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How did you get started in advertising? Advertising as a career wasn’t something I learned about until my early 20s. I had dropped out of college to help my dad recover from health issues and was working at my local publishing company. To get hired, I walked in with a printed portfolio, asked to speak to the creative director and told him I’d work for free until I proved myself worthy of a position. Perhaps that tactic can only work in a small town, but it worked nonetheless. I handled editorial layouts, assisted with photoshoots and designed the ads that local businesses ran in the various publications.

Eventually, I was connected with a family friend who worked at Innocean in Huntington Beach, California. They set me up to informally come in and meet with creatives so I could learn about the advertising industry and how a creative department operates. From the moment I walked through the agency doors, I was smitten. Interesting artwork hung on the walls from a campaign recently shot by Wes Anderson, an espresso machine screamed as free lattes were served, and a dude headed down the elevator with a surfboard to catch some midday waves. Still, I had no portfolio, no college degree and no experience in this type of advertising. But I was determined to get in. It took about four years of incessantly emailing creative directors, grinding away at an unpaid internship, freelancing and hacking together a portfolio until I was hired full time by Innocean.

What challenges have you encountered while writing your book The Hack's Guide to Building Your Portfolio? There are various materials that already explain concepting and copywriting. But there wasn’t much out there with tactical advice regarding how to design a portfolio so it will grab a recruiter’s attention for more than three seconds and make them think, “Hey, this candidate may have something here.” I needed to reverse engineer what makes a great portfolio, beyond the work. As much as people say that portfolios are all about the work, I don’t think that’s true. It’s about the work and how it’s presented. Figuring out what, exactly, makes a portfolio special was an interesting challenge because it forced me to verbalize big, small and seemingly irrelevant details. Things like, What makes an About Me compelling? What makes a great keyframe? How much idea description is too much? Finally, the true test and largest hurdle was taking everything I’d learned from interviews with recruiters and creative directors and turning that into actionable, engaging advice.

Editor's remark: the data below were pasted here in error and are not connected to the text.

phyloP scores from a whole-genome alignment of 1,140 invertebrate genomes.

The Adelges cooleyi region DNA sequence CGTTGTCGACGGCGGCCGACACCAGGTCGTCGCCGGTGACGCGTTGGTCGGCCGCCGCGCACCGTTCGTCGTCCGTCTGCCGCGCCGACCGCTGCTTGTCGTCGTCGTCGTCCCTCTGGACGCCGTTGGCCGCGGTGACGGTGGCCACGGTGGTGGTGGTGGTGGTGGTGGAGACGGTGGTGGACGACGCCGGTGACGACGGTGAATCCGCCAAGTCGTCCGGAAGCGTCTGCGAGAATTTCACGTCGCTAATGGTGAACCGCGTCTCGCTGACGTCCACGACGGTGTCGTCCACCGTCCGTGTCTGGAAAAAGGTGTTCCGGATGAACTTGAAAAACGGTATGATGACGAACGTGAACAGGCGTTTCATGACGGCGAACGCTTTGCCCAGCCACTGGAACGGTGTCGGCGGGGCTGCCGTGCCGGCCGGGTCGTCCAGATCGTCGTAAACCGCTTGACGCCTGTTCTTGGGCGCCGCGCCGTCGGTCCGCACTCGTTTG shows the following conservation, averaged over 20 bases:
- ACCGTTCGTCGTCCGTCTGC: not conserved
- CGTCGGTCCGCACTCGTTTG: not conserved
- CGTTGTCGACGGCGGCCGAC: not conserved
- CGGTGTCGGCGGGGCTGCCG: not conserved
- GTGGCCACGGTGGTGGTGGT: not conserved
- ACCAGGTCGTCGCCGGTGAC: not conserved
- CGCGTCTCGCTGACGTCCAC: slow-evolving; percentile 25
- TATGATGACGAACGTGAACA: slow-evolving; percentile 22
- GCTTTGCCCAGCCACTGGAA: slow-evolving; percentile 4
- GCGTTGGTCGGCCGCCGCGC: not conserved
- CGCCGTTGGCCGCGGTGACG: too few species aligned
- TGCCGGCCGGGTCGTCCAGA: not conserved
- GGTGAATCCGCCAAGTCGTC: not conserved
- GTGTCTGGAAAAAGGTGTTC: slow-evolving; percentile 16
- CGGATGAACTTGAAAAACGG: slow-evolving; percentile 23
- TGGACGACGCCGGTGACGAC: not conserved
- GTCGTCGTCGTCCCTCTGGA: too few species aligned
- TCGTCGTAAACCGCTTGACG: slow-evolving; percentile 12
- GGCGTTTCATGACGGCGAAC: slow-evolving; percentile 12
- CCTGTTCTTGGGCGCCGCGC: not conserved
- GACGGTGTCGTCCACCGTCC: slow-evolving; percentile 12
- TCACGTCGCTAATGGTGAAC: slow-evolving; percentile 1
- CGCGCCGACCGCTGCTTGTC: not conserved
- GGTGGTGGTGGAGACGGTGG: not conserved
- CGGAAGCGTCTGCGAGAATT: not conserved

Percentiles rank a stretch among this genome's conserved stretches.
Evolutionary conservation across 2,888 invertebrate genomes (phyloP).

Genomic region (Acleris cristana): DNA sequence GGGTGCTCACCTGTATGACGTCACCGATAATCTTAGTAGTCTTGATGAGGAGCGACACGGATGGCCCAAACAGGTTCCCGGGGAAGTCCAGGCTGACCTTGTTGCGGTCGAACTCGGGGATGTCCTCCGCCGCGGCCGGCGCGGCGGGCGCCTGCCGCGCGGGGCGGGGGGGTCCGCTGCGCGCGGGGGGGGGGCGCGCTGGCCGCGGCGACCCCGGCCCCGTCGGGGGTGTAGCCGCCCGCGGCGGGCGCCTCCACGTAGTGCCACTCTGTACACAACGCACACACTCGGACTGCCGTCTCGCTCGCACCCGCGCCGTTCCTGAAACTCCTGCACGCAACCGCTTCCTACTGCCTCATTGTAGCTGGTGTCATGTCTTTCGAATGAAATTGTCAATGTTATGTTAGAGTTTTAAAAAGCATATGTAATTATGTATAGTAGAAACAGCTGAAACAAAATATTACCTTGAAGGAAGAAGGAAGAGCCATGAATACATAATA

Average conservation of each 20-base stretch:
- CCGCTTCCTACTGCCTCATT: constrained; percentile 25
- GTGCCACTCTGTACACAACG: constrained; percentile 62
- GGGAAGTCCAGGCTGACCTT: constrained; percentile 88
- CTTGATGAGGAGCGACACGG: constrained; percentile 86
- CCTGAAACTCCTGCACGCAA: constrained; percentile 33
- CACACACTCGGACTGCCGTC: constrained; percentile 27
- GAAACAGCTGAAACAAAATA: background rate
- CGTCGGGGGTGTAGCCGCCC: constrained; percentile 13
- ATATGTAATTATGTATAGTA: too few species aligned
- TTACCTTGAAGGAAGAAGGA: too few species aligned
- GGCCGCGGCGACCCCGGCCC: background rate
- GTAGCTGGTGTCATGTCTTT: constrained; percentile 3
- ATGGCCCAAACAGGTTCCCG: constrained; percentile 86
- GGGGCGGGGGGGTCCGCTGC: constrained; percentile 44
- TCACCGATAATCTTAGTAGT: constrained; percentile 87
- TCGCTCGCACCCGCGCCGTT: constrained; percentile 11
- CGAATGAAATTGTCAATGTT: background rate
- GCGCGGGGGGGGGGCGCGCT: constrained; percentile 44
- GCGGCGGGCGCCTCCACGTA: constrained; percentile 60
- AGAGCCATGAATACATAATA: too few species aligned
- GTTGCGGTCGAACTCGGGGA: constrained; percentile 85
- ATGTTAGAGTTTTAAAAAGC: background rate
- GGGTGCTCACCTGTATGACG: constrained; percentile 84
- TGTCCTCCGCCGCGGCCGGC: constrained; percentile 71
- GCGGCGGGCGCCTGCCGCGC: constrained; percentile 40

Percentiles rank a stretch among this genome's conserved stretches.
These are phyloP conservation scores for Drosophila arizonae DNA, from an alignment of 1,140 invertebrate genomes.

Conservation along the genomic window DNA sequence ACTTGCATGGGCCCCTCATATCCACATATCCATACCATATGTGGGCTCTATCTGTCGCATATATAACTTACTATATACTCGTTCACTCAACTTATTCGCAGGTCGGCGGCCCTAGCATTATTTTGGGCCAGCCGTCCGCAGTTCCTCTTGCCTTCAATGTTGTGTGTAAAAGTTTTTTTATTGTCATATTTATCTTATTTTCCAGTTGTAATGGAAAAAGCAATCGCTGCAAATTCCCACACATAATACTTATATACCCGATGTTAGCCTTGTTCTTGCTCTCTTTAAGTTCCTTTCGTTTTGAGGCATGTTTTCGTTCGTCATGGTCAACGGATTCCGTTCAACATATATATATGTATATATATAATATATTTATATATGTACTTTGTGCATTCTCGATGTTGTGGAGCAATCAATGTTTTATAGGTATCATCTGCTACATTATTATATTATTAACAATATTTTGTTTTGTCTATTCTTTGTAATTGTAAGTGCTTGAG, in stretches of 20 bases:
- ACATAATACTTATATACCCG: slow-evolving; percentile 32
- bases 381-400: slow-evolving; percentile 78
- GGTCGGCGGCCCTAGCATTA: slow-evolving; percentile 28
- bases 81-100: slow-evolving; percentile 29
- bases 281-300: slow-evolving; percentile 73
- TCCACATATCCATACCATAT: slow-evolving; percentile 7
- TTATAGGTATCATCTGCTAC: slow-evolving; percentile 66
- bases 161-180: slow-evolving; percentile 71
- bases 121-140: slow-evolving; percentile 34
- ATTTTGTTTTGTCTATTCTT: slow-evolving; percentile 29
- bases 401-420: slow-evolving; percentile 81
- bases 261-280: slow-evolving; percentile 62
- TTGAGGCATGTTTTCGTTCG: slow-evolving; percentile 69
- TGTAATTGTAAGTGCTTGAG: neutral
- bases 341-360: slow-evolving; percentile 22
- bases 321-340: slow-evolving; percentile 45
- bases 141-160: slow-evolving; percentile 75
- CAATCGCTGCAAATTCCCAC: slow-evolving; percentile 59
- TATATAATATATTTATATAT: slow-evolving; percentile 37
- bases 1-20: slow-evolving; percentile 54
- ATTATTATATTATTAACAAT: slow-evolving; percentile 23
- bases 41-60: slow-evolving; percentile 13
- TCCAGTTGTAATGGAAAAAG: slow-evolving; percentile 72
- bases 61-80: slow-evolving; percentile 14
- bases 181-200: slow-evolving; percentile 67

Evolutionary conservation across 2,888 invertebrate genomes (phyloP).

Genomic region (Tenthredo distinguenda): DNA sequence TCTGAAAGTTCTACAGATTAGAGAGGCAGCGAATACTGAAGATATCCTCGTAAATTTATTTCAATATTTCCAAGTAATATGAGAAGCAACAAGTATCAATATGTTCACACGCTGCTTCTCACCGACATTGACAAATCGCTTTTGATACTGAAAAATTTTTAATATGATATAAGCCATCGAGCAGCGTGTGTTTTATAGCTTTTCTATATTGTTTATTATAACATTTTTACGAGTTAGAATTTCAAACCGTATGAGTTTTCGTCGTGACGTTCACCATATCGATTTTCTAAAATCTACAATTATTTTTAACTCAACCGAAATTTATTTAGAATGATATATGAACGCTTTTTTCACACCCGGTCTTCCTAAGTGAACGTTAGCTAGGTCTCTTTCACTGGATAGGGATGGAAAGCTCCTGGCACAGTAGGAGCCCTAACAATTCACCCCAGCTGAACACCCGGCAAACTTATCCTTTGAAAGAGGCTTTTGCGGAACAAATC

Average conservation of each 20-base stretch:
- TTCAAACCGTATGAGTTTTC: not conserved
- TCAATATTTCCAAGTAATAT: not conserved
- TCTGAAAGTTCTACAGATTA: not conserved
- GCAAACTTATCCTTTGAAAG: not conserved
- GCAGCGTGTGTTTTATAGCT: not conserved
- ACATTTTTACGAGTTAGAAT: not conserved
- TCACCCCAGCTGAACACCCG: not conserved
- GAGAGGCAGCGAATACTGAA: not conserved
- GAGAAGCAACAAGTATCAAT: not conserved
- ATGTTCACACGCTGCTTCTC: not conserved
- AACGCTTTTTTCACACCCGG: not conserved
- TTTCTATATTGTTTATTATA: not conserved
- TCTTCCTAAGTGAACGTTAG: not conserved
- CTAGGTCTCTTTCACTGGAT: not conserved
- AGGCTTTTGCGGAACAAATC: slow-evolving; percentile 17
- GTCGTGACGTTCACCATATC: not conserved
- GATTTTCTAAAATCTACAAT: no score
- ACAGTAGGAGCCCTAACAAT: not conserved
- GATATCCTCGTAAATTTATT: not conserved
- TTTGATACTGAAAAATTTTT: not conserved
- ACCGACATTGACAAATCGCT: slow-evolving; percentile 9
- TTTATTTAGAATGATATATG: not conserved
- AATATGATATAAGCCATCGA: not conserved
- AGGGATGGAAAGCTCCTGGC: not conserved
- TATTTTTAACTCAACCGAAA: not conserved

What is the importance of mentorship in the advertising industry? It should come as no surprise that advertising is losing talent. Between tech and increasingly celebrated in-house shops, there is more competition to attract talent than ever. Add in the industry’s lag in addressing its lack of diversity, and advertising certainly isn’t doing itself any favors to prove itself worthy of consideration. As we assess how to become more appealing to young talent, mentorship needs to be at the core of those conversations. It’s often lost on industry vets just how many industry expectations and rules are relatively unspoken, leaving the next generation of talent wading in a vicious sink-or-swim environment. Cultivating a culture where mentorship is the norm rather than the exception and giving everyone, rather than a select few, a fair shot at success is crucial and necessary to our industry’s long-term survival.

You took a brief sabbatical from the industry last summer to freelance. What did you learn from that experience, and how has it changed your approach? After some tough work-related losses started to wear on me, I knew I needed a change. Yet, I was scared to step away because I feared I’d get left behind by the swift tide of the industry. Also, much of my self-worth was wrapped up in what I was accomplishing at work. And the problem with that is, in this industry, acclaim doesn’t last. There will always be someone else to impress and someone who isn’t totally convinced of you. There will always be someone else with more awards or a better portfolio. So I decided to go cold turkey and step back. Turns out, with a bit of distance, those things came into the light as superficial and at odds with the actual important stuff in life: family, being a master of your own time, and your security with yourself. Now, I can approach things with a clearer head and have learned to not put so much pressure on situations I can’t control. There will always be another brief. But time? That is precious.

There will always be another brief. But time? That is precious.”